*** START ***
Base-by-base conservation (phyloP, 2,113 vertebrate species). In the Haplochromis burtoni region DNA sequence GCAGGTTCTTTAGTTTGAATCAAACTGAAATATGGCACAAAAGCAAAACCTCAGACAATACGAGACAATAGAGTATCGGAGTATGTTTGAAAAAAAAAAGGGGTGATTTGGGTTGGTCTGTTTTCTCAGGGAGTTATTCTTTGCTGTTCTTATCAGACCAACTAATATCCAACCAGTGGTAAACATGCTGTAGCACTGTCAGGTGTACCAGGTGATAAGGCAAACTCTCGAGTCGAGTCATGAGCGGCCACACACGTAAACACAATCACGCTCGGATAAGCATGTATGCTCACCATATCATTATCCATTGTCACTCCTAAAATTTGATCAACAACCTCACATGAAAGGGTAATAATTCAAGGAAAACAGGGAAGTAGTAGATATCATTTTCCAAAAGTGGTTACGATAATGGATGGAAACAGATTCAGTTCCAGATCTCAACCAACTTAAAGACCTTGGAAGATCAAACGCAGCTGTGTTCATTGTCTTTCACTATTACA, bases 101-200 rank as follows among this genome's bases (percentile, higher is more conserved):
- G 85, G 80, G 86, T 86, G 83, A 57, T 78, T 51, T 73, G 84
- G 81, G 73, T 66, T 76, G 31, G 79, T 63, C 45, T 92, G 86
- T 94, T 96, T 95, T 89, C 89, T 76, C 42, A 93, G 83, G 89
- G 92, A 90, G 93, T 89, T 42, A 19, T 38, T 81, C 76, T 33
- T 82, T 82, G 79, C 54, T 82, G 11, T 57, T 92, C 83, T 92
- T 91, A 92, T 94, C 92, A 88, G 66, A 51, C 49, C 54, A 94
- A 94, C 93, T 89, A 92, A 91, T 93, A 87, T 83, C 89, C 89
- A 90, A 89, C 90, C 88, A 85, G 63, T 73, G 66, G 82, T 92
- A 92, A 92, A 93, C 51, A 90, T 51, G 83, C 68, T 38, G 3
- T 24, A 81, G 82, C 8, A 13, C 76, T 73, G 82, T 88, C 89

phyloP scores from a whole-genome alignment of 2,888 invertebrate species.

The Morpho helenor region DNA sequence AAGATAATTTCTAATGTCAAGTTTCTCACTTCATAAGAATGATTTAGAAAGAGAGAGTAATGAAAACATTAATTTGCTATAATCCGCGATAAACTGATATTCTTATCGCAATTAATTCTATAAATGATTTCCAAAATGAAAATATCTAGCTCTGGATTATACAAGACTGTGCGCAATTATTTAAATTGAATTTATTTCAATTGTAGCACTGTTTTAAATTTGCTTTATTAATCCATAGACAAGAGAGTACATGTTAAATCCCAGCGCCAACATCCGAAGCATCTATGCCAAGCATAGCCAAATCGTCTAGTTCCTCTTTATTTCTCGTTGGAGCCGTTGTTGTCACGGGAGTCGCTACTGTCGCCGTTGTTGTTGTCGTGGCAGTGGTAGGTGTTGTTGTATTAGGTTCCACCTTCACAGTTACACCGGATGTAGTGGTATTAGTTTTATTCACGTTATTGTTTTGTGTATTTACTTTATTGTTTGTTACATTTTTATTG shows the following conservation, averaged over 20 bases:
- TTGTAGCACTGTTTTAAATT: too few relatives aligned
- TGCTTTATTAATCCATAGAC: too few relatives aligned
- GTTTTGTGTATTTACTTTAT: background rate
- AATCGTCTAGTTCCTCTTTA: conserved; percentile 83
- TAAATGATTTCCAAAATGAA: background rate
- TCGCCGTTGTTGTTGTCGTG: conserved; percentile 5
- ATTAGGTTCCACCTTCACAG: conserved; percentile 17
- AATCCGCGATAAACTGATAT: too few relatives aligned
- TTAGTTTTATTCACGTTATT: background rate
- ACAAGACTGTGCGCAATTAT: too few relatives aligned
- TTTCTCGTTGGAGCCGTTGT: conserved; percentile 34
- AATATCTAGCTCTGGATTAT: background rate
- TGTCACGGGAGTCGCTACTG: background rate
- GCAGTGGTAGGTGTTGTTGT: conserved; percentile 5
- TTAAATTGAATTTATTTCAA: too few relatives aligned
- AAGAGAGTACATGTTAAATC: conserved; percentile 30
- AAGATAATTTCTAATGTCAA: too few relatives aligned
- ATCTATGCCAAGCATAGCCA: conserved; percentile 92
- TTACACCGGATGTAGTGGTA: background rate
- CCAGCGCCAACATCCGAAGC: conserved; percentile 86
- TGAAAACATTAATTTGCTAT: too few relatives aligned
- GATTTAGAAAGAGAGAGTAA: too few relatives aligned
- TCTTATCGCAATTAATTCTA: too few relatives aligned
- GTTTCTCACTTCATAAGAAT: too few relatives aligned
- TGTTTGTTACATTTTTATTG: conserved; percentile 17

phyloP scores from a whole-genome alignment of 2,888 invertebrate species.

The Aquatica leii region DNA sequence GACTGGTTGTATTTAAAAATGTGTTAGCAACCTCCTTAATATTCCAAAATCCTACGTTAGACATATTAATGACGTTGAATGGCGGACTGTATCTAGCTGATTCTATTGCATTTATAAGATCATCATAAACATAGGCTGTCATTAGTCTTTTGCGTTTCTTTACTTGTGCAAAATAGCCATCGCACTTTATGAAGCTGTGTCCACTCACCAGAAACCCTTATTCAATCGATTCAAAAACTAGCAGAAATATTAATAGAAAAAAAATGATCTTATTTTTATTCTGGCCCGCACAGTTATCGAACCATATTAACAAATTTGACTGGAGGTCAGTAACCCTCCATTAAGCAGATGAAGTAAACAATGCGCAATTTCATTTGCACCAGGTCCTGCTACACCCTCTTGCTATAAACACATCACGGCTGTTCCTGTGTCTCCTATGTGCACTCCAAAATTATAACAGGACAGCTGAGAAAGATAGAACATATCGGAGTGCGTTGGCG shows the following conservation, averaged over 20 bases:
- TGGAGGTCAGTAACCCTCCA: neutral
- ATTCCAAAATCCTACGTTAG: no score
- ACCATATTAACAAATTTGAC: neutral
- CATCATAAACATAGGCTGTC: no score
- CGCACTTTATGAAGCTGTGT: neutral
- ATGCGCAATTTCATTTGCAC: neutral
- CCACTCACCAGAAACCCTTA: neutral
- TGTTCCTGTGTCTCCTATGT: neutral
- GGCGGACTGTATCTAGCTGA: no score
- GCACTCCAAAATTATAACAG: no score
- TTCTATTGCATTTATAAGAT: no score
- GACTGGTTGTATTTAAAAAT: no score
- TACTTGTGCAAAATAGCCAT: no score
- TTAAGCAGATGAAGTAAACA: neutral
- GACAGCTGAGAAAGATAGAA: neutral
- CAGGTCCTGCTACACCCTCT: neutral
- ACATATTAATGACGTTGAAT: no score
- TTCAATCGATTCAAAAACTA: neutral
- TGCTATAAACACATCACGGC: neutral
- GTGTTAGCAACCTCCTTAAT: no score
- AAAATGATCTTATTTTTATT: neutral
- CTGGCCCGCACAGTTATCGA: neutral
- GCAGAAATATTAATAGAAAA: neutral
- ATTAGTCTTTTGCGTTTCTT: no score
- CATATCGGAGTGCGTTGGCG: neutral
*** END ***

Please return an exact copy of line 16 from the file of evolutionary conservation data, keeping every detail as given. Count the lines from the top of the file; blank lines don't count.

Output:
- GTTTTGTGTATTTACTTTAT: background rate